Kansas Business Owner Charged in Major Employment Tax Scheme

Ephantus Mwangi, a Missouri man and owner of True Payments Solutions Inc. (TPS) based in Kansas, faced his initial court appearance yesterday. The appearance follows an indictment by a federal grand jury in December 2023, charging him with willful failure to pay over-employment taxes to the IRS.

Between 2017 and 2018, Mwangi allegedly withheld federal income, Social Security, and Medicare taxes from TPS employees’ wages but failed to remit these withholdings to the IRS. This failure has reportedly led to a tax loss of approximately $337,350.

If convicted, Mwangi could face a maximum penalty of five years in prison for each of the six employment tax counts. Additionally, he may be subject to supervised release, restitution, and monetary penalties. The sentence, determined by a federal district court judge, will consider the U.S. Sentencing Guidelines and other statutory factors.

Government’s Stance on Tax Compliance

This case, announced by Acting Deputy Assistant Attorney General Stuart M. Goldberg of the Justice Department’s Tax Division and U.S. Attorney Kate E. Brubacher for the District of Kansas, underscores the government’s rigorous approach toward ensuring tax compliance, especially among small businesses.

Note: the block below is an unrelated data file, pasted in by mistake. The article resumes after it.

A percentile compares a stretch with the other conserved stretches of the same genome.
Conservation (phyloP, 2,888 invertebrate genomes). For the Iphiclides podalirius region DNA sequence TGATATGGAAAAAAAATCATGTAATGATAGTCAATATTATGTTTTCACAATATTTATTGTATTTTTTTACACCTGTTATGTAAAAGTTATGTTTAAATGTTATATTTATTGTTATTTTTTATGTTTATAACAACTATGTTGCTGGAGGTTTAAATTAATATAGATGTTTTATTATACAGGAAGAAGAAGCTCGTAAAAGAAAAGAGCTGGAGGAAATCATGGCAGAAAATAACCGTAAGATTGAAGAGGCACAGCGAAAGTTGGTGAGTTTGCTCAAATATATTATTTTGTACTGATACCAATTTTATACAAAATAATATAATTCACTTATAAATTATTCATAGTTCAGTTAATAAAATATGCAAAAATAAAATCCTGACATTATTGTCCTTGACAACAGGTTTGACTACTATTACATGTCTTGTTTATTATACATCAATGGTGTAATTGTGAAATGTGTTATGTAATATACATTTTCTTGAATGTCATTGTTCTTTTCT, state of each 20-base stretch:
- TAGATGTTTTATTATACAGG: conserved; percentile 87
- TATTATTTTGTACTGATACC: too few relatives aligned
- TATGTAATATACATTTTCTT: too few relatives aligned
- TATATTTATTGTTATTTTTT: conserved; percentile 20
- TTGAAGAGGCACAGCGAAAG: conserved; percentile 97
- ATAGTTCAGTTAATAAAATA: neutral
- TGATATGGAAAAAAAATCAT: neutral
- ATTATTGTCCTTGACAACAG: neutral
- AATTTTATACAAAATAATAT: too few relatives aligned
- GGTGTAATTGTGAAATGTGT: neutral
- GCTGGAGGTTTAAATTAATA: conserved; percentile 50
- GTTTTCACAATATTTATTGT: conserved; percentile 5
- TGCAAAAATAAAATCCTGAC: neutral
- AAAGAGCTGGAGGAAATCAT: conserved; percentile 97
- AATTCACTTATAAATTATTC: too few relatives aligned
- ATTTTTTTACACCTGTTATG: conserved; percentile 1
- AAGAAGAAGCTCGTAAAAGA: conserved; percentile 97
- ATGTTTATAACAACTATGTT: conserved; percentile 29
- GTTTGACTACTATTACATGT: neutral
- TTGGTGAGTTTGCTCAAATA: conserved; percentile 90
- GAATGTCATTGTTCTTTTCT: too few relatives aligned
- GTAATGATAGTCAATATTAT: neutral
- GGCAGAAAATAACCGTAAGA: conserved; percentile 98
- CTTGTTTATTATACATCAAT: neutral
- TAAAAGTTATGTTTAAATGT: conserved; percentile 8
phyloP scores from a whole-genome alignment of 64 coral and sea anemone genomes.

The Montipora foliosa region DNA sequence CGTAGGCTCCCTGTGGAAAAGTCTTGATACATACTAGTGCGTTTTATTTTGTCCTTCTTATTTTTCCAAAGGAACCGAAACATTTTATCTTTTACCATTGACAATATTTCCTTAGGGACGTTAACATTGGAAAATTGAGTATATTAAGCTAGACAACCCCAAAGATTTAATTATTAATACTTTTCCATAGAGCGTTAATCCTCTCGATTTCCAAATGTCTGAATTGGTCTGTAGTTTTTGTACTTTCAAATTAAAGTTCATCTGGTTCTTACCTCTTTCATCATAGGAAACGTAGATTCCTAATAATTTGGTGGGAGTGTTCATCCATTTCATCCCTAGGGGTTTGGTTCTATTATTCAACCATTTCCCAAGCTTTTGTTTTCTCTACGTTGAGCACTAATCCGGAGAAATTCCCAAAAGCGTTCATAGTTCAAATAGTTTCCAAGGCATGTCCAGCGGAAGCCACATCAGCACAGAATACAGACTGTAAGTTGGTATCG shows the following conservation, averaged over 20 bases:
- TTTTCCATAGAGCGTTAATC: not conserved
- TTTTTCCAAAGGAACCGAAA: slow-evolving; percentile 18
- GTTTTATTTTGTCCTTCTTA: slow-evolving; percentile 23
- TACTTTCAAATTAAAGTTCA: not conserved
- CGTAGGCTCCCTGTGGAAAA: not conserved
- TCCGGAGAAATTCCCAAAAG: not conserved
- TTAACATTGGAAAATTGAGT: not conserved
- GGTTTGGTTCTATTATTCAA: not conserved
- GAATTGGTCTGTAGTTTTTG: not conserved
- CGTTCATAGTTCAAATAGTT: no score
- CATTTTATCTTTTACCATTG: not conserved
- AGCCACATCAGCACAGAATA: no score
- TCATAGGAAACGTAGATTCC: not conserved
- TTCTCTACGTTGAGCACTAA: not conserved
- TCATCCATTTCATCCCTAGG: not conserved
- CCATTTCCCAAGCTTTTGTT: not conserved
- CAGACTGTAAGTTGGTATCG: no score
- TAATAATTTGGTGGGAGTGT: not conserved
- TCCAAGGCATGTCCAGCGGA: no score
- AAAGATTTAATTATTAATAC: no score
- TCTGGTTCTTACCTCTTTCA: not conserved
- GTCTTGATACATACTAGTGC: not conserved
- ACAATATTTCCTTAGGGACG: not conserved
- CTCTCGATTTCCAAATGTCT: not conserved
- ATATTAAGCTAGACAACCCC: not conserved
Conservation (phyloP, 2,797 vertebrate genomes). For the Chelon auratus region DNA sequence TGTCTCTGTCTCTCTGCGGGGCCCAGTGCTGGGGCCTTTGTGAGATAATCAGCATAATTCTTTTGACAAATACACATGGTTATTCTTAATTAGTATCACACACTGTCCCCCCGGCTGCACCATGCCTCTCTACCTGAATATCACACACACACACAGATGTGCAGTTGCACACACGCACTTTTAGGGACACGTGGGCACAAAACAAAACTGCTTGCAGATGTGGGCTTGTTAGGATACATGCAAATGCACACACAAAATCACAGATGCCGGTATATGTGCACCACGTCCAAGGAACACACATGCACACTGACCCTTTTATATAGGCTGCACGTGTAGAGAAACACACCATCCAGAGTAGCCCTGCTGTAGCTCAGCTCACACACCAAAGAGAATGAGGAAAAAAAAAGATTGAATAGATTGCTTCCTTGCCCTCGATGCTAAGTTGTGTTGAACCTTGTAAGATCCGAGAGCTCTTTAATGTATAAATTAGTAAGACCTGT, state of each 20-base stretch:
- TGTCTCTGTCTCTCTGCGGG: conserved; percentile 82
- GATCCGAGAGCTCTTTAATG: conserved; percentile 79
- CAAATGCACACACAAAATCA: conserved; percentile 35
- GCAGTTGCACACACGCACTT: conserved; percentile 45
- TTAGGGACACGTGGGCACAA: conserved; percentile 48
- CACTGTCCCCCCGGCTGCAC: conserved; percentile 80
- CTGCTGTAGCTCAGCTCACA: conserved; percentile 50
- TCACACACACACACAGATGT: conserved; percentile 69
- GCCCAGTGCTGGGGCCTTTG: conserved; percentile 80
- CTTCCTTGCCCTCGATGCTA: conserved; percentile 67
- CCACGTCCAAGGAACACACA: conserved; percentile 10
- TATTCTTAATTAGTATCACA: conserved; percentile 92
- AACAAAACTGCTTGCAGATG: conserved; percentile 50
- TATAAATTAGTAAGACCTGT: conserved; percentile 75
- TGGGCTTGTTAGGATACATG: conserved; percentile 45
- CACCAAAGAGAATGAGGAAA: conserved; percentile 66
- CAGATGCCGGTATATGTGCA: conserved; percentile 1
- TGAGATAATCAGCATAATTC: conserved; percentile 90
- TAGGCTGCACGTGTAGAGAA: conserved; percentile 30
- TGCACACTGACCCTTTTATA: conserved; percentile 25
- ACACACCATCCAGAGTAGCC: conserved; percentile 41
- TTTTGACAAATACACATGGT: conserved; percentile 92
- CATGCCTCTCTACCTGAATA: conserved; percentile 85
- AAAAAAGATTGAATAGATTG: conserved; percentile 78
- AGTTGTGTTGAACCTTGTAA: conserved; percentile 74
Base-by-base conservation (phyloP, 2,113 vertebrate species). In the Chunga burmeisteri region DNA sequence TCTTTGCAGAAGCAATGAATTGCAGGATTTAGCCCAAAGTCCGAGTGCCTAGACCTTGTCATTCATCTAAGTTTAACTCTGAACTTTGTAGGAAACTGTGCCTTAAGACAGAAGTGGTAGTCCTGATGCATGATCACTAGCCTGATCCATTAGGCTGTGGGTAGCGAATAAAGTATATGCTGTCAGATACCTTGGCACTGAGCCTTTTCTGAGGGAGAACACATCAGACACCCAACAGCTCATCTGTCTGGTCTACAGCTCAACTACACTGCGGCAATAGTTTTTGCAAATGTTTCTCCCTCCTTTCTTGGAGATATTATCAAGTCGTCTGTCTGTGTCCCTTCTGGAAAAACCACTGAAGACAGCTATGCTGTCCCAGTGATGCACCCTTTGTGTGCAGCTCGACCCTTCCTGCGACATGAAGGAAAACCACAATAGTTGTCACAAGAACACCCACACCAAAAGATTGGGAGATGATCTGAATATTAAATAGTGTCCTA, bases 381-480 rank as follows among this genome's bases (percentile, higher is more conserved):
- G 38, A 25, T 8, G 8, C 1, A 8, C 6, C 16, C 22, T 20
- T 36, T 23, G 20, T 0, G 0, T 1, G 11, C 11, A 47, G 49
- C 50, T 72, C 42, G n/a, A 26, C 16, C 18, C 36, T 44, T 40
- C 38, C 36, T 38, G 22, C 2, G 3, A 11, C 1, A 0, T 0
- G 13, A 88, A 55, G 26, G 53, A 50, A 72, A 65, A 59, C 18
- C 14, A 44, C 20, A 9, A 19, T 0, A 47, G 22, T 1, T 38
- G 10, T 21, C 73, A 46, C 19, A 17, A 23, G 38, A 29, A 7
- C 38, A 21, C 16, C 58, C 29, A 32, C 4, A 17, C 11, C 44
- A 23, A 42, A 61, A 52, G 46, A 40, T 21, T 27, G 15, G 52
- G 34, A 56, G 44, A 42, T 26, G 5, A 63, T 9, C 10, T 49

The IRS Criminal Investigation unit is actively investigating this case, highlighting the seriousness with which the government views employment tax evasion.

The case is being prosecuted by Trial Attorney J. Parker Gochenour of the Justice Department’s Tax Division and Assistant U.S. Attorney Ryan Huschka for the District of Kansas.

Small Business Deals

It’s important to remember that an indictment is merely an allegation. Mwangi, like all defendants, is presumed innocent until proven guilty beyond a reasonable doubt in a court of law.

Implications for Small Business Owners

This case serves as a crucial reminder to small business owners about the importance of adhering to employment tax laws. It highlights the potential legal and financial risks associated with non-compliance.

For small business owners, this incident is an educational opportunity to review their tax practices. Ensuring proper withholding and timely payment of employment taxes is not only legally mandatory but also critical for maintaining the financial health and reputation of a business.

As the case progresses, it will likely offer further insights into the enforcement of tax laws and the consequences of evasion. Small business owners should take this opportunity to assess and reinforce their tax compliance measures to avoid similar legal challenges.

The Mwangi case is a stark reminder of the importance of tax compliance in the business sector. While the legal process unfolds, it’s an opportune moment for small business owners to reflect on their tax practices and ensure they are fully compliant with IRS regulations. This approach is essential not only to avoid legal pitfalls but also to contribute to the integrity and stability of the business environment.

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